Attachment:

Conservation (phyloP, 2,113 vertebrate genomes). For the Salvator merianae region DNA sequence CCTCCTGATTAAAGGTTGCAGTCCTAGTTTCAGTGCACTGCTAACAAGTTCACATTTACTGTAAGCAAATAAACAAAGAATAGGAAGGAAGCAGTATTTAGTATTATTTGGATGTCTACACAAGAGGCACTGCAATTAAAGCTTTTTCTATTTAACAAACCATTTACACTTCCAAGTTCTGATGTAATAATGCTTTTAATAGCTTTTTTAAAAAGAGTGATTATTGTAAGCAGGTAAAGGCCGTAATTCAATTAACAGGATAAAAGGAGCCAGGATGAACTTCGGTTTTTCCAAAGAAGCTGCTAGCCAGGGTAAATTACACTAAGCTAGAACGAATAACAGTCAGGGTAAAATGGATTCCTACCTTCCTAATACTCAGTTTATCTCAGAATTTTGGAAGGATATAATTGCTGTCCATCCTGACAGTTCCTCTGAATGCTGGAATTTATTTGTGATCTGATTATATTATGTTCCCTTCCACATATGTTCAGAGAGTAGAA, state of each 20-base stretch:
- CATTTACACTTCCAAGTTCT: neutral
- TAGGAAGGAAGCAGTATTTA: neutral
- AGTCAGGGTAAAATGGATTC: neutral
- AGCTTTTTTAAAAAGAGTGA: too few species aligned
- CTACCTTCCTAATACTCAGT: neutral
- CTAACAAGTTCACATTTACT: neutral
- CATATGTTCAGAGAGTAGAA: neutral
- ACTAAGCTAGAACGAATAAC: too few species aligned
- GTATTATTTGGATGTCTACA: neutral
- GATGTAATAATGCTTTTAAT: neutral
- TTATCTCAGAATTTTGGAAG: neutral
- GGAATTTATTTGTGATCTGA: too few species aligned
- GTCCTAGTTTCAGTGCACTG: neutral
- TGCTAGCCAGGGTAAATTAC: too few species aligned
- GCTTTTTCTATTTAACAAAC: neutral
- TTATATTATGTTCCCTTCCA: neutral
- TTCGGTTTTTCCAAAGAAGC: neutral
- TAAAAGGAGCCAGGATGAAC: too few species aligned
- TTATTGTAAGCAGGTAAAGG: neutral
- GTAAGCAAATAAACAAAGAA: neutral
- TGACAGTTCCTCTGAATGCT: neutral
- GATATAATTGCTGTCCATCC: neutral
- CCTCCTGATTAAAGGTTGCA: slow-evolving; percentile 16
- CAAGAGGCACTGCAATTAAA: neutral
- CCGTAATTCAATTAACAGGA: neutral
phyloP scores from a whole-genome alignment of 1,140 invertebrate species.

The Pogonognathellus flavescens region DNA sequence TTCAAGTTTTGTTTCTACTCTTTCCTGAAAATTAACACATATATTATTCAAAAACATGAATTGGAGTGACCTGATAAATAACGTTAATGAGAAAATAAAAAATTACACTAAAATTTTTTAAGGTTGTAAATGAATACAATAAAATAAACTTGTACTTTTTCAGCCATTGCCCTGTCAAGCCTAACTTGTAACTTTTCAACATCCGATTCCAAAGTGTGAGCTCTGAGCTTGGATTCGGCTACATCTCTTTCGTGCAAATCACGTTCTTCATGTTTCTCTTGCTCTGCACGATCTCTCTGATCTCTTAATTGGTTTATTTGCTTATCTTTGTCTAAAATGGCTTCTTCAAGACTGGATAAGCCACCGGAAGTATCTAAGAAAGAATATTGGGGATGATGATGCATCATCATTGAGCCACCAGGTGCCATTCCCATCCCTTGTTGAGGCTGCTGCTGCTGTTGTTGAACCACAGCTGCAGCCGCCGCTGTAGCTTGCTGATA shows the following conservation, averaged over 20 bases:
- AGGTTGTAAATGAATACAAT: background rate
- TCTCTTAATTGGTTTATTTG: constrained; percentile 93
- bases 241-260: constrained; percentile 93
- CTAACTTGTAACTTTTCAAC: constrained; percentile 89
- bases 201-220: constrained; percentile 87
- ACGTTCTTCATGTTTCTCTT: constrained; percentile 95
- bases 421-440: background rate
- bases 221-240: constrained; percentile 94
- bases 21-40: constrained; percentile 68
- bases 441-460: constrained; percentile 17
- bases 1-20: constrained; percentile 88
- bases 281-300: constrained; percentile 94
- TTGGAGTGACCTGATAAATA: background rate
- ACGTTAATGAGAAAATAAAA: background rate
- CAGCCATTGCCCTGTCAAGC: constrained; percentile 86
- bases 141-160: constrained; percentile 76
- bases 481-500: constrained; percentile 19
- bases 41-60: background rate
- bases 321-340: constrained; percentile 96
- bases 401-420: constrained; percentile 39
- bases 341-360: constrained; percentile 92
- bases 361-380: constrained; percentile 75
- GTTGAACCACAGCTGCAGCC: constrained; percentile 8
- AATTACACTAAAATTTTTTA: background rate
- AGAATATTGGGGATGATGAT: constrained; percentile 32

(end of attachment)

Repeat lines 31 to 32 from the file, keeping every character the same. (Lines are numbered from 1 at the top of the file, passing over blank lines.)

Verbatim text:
- bases 241-260: constrained; percentile 93
- CTAACTTGTAACTTTTCAAC: constrained; percentile 89